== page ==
Laboratory markers in incomplete kawasaki disease according to coronary artery outcome

Kee Soo Ha, Giyoung Jang, Jung Hwa Lee, Kwang Chul Lee, Chang Sung Son

Research output: Contribution to journalReview article

8 Citations (Scopus)


Background and Objectives: We defined laboratory marker profiles typical of incomplete Kawasaki disease (iKD) during illness, especially with respect to the presence of a coronary artery abnormality such as coronary artery dilation or aneurysm. Methods: This retrospective study examined the clinical and laboratory markers of patients with iKD over time, along with those of patients with complete KD (cKD) and febrile controls. Results: Of 795 patients, 178 had iKD, 504 had cKD and 113 were febrile controls. During the transition from the acute to subacute phase, the age-adjusted hemoglobin levels and platelet counts were significantly lower and higher, respectively, in the subacute phase than in the acute phase in both iKD and cKD patients, which differed from those of febrile controls. Lower levels of acute and subacute age-adjusted hemoglobin levels in iKD patients (odds ratio [OR], 0.538 and 0.583; p=0.006 and 0.018, respectively) and higher subacute platelet counts in cKD patients (OR, 1.004; p=0.014) were correlated with the risk of coronary dilation. A higher acute neutrophil-to-lymphocyte ratio was associated with aneurysm only in cKD patients (OR, 1.059; p=0.044). Conclusions: The iKD patients share KD-specific laboratory marker profiles in terms of complete blood cell counts and acute phase reactant levels with cKD patients. However, the factors predicting coronary dilation differ according to the phenotype; lower acute and subacute age-adjusted hemoglobin levels predict coronary dilation only in iKD patients.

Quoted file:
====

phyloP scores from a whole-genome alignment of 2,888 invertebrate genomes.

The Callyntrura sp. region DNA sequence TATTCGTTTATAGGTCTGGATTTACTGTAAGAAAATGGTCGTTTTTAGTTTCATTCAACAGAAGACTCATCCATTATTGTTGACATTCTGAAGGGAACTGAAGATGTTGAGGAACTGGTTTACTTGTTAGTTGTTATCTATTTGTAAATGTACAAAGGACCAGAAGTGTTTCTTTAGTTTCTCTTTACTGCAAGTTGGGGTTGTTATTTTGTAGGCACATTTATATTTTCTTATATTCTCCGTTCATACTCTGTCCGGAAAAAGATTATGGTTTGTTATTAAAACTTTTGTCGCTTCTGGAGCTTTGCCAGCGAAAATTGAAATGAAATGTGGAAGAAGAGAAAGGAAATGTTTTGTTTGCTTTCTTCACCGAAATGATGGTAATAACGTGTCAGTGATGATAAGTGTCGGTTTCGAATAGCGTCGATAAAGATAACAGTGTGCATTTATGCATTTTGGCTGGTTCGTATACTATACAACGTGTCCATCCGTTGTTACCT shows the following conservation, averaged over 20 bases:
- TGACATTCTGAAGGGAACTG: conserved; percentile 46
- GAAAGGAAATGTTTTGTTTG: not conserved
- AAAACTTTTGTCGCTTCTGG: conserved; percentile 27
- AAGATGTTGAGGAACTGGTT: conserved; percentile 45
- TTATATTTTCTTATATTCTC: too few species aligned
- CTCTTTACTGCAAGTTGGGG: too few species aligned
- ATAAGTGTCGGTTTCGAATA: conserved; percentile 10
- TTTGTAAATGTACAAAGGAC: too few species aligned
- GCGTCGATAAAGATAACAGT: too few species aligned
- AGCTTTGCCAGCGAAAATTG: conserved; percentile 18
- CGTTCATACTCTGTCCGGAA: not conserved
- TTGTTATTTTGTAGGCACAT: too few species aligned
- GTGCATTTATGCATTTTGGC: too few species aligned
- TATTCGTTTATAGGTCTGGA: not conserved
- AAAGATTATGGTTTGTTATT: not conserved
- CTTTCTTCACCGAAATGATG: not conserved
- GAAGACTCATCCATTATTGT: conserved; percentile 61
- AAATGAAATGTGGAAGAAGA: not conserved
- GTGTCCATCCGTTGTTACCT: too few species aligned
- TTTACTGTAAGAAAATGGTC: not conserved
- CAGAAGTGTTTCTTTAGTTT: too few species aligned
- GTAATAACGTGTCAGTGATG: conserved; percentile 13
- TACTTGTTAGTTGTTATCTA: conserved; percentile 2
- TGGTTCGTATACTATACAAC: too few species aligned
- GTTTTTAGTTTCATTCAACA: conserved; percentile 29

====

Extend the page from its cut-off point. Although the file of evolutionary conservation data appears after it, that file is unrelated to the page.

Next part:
Original languageEnglish
Pages (from-to)287-295
Number of pages9
JournalKorean Circulation Journal
Issue number4
Publication statusPublished - 2018 Apr 1


  • Biomarkers
  • Coronary artery disease
  • Mucocutaneous lymph node syndrome

ASJC Scopus subject areas

  • Internal Medicine
  • Cardiology and Cardiovascular Medicine

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